regime that asserts national sovereignty and protects the oil and mineral
resources of the region from the predatory oil companies based in the
West. The wars in Afghanistan, Iraq and most recently Libya were all
fought to meet these objectives. US militarism is an outcome of the
systemic needs of imperialism to maintain its hegemony over the

Therefore, from a Marxist point of view, imperialism continues
to be the foremost barrier before all those who seek to create a just,
democratic and peaceful world order. Struggle and resistance against
international finance driven imperialism comprises the core of
revolutionary movements in the 21st century.


In the throes of a crisis, finance capital assaults and seeks to dismantle
the welfare state built in the earlier phase of capitalism. The fight back
against the neoliberal orthodoxy requires the defence of the rights of
the working people and the gains made over the decades of struggle
in the 20th century in getting social benefits.

The neoliberal policies have resulted in heightened inequalities,
growing unemployment and homelessness for the people in the
developed capitalist countries. The ongoing crisis and the statesponsored
bailout of the corporates and the bankers have vividly
brought out for the people the iniquitous and unjust order that exists.
Protests against corporate greed and the austerity measures have
erupted and intensified in Europe and the United States. This,
however, is yet to transform into a powerful political alternative, which
can usher in substantive changes.

The resistance to imperialist globalization requires the building
of an alternative Left platform centred on rolling back the neoliberal
offensive and unshackling the grip of international finance capital to
restore economic and popular sovereignty. Such a Left platform
should advocate robust state intervention to develop the productive
forces in a manner which generates employment and reduces income
inequality. No progressive change in economic policies can be brought
Marxism in the 21st Century about without curbing the power of international finance. It is
necessary as a first step, to introduce a financial transaction tax and
regulation of the financial sector. The Left has to bring to the fore, the
agenda of state takeover of big financial assets and the breaking up of
giant multinational banks, which are ostensibly ‘too big to fail’.
Imperialism seeks to emerge from its current crisis by shifting the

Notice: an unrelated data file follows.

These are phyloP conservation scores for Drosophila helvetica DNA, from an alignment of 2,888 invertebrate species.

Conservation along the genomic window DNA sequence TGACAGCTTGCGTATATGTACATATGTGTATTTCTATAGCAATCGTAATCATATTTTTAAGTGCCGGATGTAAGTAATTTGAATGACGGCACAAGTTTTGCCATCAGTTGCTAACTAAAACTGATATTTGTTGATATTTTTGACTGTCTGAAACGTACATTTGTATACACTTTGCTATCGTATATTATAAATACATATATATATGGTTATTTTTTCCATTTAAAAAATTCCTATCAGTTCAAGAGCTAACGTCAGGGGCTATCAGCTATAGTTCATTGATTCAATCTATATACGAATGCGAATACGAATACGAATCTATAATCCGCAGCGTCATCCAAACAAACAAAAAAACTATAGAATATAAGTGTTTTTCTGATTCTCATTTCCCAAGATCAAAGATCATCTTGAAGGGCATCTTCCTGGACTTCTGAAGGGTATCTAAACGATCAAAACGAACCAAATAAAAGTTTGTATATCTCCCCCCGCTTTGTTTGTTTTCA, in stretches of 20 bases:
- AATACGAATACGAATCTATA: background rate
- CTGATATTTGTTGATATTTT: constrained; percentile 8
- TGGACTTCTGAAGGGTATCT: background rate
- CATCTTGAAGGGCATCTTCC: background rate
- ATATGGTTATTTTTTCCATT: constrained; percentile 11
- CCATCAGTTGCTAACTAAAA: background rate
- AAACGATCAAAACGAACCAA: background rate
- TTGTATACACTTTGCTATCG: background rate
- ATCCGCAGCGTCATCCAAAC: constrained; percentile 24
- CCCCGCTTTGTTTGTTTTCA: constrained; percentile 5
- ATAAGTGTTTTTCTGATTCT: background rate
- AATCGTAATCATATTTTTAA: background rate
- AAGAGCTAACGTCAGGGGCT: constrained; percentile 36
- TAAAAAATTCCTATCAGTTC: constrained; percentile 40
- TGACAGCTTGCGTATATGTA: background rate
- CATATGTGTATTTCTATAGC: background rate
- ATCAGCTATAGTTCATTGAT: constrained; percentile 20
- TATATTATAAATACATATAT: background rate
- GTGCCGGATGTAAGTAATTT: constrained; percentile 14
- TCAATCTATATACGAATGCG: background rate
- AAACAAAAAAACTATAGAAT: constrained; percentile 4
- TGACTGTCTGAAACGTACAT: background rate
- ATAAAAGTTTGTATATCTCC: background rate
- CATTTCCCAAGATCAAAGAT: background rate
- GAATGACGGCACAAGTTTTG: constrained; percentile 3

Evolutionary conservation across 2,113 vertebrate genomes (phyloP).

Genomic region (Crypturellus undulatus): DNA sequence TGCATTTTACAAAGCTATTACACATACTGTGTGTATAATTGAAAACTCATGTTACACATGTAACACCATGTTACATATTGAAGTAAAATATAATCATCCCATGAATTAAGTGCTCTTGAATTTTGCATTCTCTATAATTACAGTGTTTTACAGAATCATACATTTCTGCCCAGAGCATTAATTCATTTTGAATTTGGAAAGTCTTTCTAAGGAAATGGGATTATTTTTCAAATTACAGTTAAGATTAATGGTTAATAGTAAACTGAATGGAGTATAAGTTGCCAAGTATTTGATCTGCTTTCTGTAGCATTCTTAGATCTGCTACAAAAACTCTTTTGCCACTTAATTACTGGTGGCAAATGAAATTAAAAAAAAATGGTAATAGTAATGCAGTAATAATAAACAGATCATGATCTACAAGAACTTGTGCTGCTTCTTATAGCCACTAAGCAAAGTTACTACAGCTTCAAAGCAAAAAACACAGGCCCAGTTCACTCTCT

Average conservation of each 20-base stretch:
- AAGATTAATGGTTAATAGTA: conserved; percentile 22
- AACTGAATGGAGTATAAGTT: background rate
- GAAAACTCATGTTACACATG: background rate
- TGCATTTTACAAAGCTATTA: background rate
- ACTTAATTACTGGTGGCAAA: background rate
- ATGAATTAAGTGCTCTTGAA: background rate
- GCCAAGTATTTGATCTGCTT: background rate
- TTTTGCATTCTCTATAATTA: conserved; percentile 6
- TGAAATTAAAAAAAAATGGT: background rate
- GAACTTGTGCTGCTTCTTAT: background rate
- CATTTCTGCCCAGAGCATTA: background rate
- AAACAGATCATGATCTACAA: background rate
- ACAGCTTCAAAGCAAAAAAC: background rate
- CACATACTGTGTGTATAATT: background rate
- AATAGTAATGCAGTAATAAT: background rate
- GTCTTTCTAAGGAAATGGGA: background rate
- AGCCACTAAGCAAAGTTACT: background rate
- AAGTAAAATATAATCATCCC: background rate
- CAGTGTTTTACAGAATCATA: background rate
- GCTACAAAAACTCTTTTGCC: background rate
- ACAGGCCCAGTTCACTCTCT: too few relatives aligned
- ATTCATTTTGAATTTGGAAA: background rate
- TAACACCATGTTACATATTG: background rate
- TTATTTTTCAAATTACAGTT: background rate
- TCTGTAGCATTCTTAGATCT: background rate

burden of the crisis on to the people of the developing countries.
International agencies like IMF, World Bank and the WTO are the
handmaidens of this effort. The struggles against financial and trade
liberalisation in the developing countries, especially against
conditional austerity measures and unequal free trade agreements
have to be taken forward.

The Left alternative platform and the political movement for it
have to be developed in each country according to its specific
conditions. While international finance capital operates globally, it
utilizes the state in each country to enforce its neoliberal dictates. The
fight to wrest economic and popular sovereignty for the people is
therefore a class struggle within the nation state. Imperialist
globalization has not rendered this nation state based struggle
redundant. Even as the global forms of class struggle and antiimperialist
movements develop over time, the primacy of the nation
based class struggle cannot be underplayed.


The working class remains central to any revolutionary challenge to
capitalism. Despite assertions of the ‘post-Marxists’ to the contrary,
the working class has grown in its size and strength globally.
Deindustrialization and off shoring of industrial activities into the
developing world has led to the shrinking size of the industrial
workforce in the advanced capitalist world. However, the size of the
proletariat has grown in the developing world and the world as a
whole. Moreover, those employed in the services sector are also
exploited workers. The changes that have come about are in the forms
of employment and labour exploitation, under the rubric of ‘labour
market flexibility’. Across the world, organised formal sector
employment has been increasingly replaced by casual and contract
based work. Alongside the institutionalization of a hire and fire
regime, economic growth under the neoliberal regime has also led to
a ballooning informal economy characterised by intense exploitation
and self-exploitation of labour. A key challenge before the Marxists in
the 21st century is to devise new forms of organising the casualized
and informal workforce, who bear the brunt of intensified exploitation.
Perhaps the greatest churning process occurring in the world
today is in the countryside, particularly in the rural areas of the less
developed countries – in Latin America, Africa and Asia. Over the last
three decades, policies of so-called stabilization and structural
adjustment have systematically been imposed on the working people
of the third world by international capital, domestic bourgeoisie and
landed rural elites. These policies accentuate agrarian crisis,
impoverish and worsen the incomes and livelihoods of the peasantry.
Rural unrest on issues of land, livelihood and access to resources is a
widespread phenomenon across the developing world today.
Organising the peasantry and rural labourers and building an alliance
with the urban working class poses the main challenge in these

The theory and practice of Marxism in the 21st century also
requires the integration of gender issues into the mainstream analysis
of class exploitation and social oppression. Even the most advanced
capitalist countries have been unable to address in any substantive
way, the unequal division of labour that is detrimental to women. On
the contrary, the severe cutbacks in the social sector under the neoliberal
regime have meant that the burden of the care economy is borne
disproportionately by women. At the same time, the exploitation of
cheap female labour continues to be an important source of extraction
of surplus value.